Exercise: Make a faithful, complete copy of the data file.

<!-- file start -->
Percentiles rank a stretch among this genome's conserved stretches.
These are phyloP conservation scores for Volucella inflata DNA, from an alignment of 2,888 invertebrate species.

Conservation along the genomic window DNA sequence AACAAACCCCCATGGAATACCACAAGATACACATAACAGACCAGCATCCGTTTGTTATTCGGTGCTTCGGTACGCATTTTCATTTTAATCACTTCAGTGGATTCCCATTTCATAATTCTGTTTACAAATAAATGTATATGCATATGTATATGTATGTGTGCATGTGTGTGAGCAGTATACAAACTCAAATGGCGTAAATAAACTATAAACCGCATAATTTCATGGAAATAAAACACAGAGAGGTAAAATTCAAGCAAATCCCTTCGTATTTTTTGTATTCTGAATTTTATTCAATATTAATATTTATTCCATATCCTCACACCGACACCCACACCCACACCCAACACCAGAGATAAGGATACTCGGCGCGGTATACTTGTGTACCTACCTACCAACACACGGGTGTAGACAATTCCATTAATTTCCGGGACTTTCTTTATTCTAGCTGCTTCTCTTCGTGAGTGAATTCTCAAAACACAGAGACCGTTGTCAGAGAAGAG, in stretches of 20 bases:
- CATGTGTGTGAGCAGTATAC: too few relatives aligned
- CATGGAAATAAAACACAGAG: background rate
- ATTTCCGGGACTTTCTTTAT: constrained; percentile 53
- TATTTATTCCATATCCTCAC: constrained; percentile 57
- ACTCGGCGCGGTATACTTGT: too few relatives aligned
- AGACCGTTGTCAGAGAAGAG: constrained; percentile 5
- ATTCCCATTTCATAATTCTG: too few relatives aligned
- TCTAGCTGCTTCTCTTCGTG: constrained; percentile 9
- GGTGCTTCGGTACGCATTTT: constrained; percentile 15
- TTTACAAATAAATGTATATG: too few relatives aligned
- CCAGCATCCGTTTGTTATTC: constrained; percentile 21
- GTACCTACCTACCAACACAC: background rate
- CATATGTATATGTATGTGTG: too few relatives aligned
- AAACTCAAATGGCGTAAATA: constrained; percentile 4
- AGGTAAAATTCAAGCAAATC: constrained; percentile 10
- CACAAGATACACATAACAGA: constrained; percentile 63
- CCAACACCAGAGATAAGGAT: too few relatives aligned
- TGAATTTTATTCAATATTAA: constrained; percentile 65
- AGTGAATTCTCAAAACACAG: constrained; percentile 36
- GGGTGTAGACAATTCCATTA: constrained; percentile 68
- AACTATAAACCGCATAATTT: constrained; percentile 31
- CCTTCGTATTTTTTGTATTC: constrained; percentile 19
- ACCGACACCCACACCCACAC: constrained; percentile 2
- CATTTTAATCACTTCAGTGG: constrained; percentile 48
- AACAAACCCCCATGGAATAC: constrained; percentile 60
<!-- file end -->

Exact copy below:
Percentiles rank a stretch among this genome's conserved stretches.
These are phyloP conservation scores for Volucella inflata DNA, from an alignment of 2,888 invertebrate species.

Conservation along the genomic window DNA sequence AACAAACCCCCATGGAATACCACAAGATACACATAACAGACCAGCATCCGTTTGTTATTCGGTGCTTCGGTACGCATTTTCATTTTAATCACTTCAGTGGATTCCCATTTCATAATTCTGTTTACAAATAAATGTATATGCATATGTATATGTATGTGTGCATGTGTGTGAGCAGTATACAAACTCAAATGGCGTAAATAAACTATAAACCGCATAATTTCATGGAAATAAAACACAGAGAGGTAAAATTCAAGCAAATCCCTTCGTATTTTTTGTATTCTGAATTTTATTCAATATTAATATTTATTCCATATCCTCACACCGACACCCACACCCACACCCAACACCAGAGATAAGGATACTCGGCGCGGTATACTTGTGTACCTACCTACCAACACACGGGTGTAGACAATTCCATTAATTTCCGGGACTTTCTTTATTCTAGCTGCTTCTCTTCGTGAGTGAATTCTCAAAACACAGAGACCGTTGTCAGAGAAGAG, in stretches of 20 bases:
- CATGTGTGTGAGCAGTATAC: too few relatives aligned
- CATGGAAATAAAACACAGAG: background rate
- ATTTCCGGGACTTTCTTTAT: constrained; percentile 53
- TATTTATTCCATATCCTCAC: constrained; percentile 57
- ACTCGGCGCGGTATACTTGT: too few relatives aligned
- AGACCGTTGTCAGAGAAGAG: constrained; percentile 5
- ATTCCCATTTCATAATTCTG: too few relatives aligned
- TCTAGCTGCTTCTCTTCGTG: constrained; percentile 9
- GGTGCTTCGGTACGCATTTT: constrained; percentile 15
- TTTACAAATAAATGTATATG: too few relatives aligned
- CCAGCATCCGTTTGTTATTC: constrained; percentile 21
- GTACCTACCTACCAACACAC: background rate
- CATATGTATATGTATGTGTG: too few relatives aligned
- AAACTCAAATGGCGTAAATA: constrained; percentile 4
- AGGTAAAATTCAAGCAAATC: constrained; percentile 10
- CACAAGATACACATAACAGA: constrained; percentile 63
- CCAACACCAGAGATAAGGAT: too few relatives aligned
- TGAATTTTATTCAATATTAA: constrained; percentile 65
- AGTGAATTCTCAAAACACAG: constrained; percentile 36
- GGGTGTAGACAATTCCATTA: constrained; percentile 68
- AACTATAAACCGCATAATTT: constrained; percentile 31
- CCTTCGTATTTTTTGTATTC: constrained; percentile 19
- ACCGACACCCACACCCACAC: constrained; percentile 2
- CATTTTAATCACTTCAGTGG: constrained; percentile 48
- AACAAACCCCCATGGAATAC: constrained; percentile 60